2004 British Open Championships - Preview and Predictions

14-Sep-2004

4BR previews the 152nd British Open Championships and the issues it has once more brought to the fore. All that and then we give our predictions as well.


Symphony Hall BirminghamBritish Open Championships 2004
Saturday 18 September
Birmingham Symphony Hall

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> 2003 retrospective


There is a distinct feeling of Empire about the 152nd British Open this weekend; a sense of things past, of a time when Britain commanded a quarter of the World and the globes and maps in every classroom in the land had a sizeable part of it shaded pink.

Reminiscence is all the rage at the moment it seems. From our attitudes to law and order, behaviour of our children in schools to the debate over hunting and the saving of what is perceived as "the country life".  Opticians have reported that the sale of rose tinted spectacles have never been higher, for it seems there is a move to recall the hardships and deprivations of the War years and the immediate dour period of the pre Harold Macmillan "You never had it so good" 1950's, as some sort of "Golden Age" of British life.  Now the British Open Brass Band Championships may have caught the bug too.

The welcome invitation for the Dalewool Band from Auckland, New Zealand to compete this year is a case in point. The Open isn't ready quite just yet to allow the Europeans into our closed shop "Commonwealth Games" of banding, although it will, much to the dismay of hardened Daily Mail readers, come soon for sure.   As Edward Gibbon wrote in the "Decline and Fall of the Roman Empire": "All that is human must retrograde if it does not advance", and the British Open needs to advance if it is to survive. We should welcome the New Zealanders with open arms, but the time when the "Open" becomes a true international contest is surely just around the corner. This well may be the last "Empire" contest.

The choice of the music to test the bands also has a retrospective feel about it too. Not the pieces themselves, although "Contest Music" now suffers from being revered like a musical version of Nelson Mandela: Everyone loves it now it's old and not threatening to blow away the old conservative order, but when it should have been released over 30 years ago, it was shamelessly ignored. Strange that when you ask anyone about who actually took the decision not to use the piece at the Nationals in 1973, a collective amnesia takes hold. Nothing to do with me they say.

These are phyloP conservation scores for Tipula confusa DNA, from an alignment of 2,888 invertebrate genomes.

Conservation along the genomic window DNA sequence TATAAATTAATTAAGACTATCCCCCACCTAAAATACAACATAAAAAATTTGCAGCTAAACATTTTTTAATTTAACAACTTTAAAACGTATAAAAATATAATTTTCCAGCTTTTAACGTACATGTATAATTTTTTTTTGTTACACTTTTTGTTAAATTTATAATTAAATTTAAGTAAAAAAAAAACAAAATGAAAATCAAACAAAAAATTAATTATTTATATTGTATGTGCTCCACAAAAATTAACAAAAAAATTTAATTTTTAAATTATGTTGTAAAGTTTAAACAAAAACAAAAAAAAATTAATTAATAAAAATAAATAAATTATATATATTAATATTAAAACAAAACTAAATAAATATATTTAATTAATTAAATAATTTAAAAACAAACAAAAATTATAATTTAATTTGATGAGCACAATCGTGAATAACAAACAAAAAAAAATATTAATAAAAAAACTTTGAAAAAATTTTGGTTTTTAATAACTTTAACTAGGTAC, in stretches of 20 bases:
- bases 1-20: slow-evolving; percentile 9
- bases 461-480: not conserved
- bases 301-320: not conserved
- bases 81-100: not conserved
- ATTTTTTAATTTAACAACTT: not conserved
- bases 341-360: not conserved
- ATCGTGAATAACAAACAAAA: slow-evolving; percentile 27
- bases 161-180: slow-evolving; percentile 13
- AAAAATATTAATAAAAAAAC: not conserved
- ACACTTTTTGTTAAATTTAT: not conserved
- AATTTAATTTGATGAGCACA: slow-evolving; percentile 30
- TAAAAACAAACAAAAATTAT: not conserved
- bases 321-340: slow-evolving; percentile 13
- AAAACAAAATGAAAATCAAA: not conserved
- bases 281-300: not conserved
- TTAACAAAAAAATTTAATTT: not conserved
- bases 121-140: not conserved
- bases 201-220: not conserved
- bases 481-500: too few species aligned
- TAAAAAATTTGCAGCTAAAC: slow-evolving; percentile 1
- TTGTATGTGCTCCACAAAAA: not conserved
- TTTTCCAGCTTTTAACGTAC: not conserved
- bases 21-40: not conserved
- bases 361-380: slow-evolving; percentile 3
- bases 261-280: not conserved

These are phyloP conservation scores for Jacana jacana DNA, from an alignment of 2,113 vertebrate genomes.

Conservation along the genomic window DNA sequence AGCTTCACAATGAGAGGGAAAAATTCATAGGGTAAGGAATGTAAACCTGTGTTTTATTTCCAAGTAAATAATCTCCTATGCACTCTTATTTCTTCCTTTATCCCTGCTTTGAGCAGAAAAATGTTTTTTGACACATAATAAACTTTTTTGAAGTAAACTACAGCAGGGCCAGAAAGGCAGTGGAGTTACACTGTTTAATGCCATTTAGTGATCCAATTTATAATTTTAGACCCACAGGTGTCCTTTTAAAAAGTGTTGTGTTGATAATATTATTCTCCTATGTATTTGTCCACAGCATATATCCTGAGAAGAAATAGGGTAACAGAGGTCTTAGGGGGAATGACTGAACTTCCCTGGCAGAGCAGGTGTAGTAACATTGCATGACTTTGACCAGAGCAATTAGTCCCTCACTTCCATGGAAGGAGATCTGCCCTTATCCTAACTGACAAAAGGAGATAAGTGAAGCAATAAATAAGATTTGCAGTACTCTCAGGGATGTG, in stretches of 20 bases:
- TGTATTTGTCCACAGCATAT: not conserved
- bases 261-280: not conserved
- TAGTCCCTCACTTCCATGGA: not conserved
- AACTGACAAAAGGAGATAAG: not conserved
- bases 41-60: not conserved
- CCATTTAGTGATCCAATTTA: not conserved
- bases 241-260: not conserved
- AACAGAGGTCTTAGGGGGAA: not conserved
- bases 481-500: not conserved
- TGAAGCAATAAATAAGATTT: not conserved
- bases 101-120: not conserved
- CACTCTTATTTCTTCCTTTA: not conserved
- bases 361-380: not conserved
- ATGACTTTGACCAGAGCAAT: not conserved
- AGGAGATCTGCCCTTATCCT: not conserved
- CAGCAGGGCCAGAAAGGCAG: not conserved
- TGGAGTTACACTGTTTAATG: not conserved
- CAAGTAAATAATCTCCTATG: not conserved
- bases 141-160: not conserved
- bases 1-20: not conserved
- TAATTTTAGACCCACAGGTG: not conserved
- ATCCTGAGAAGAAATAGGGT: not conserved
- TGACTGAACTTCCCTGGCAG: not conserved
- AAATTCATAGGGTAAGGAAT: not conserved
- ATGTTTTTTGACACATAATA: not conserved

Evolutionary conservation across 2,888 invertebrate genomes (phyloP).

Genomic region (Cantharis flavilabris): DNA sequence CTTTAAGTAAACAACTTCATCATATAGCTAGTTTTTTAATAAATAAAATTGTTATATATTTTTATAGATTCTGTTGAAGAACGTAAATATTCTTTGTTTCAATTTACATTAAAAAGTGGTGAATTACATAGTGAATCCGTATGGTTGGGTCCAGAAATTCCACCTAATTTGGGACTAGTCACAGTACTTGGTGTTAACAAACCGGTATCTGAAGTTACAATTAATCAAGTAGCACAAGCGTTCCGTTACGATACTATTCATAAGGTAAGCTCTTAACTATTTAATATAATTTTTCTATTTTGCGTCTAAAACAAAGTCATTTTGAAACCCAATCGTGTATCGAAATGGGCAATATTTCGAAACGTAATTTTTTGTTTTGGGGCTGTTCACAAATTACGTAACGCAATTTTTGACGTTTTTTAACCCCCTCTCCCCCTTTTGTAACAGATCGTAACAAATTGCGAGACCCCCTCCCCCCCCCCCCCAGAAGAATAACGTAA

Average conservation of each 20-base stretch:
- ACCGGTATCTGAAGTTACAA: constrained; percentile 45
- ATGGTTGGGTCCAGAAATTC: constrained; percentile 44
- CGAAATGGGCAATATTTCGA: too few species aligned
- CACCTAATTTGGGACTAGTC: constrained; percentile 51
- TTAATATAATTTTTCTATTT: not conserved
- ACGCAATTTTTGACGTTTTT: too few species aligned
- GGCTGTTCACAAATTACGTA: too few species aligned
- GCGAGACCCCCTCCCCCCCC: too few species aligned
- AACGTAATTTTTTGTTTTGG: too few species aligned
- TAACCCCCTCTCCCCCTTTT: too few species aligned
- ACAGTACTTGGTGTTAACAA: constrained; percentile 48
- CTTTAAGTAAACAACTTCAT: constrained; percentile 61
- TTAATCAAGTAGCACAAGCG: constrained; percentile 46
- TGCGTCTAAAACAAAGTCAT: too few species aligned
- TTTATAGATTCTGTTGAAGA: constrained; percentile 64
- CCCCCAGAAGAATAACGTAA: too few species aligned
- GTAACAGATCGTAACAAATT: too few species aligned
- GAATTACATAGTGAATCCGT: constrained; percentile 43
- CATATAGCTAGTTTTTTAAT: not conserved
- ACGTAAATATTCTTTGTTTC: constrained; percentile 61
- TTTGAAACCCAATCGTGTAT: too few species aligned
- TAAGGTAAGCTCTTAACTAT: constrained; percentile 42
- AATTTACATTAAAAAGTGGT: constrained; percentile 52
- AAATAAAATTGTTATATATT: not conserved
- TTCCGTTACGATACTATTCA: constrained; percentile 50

The retrospection also comes from the organisers wish to require the bands to make a choice of what they perform from a prescribed list. It has of course happened before, but in 1941 and 1942, it was done through necessity rather than musical choice.  In 1986, a different contesting form was used when "Fusions" and 2 movements from "Epic Symphony" were used, but all the bands had to play that combination.  That variation certainly didn't work. When Fairey won in 1942, they did so by being 10 points clear of the band that came 3rd. The decision to give bands the choice was more to do with the variation in the standards brought on by the fact that many had lost players to the armed forces, rather than purely musical considerations. Fairey were an aviation factory, and as such, protected in many ways from the deprivations that others endured.   That isn't the case today.

Why the decision to make it a choice of three then? Perhaps it is a choice made to create renewed interest through something bold and brave. However, the rumours tend to suggest that it may have been due more to the fact that other contests usurped the original choices. There were short money odds this year on it being "Harmony Music" or "Bevenuto Cellini", but the former was announced in advance as being used elsewhere, whilst a new arrangement of "Benvenuto" was possibly seen as being too short (no arranger, however good they are can add material to make a piece longer than it was in it's original form can they?). It is also rumoured that "Music of the Spheres" and "St. Magnus" were considered, but as they appeared first at the European it would have possibly given one or two bands an unfair advantage. So, the decision to make it the best of three came about.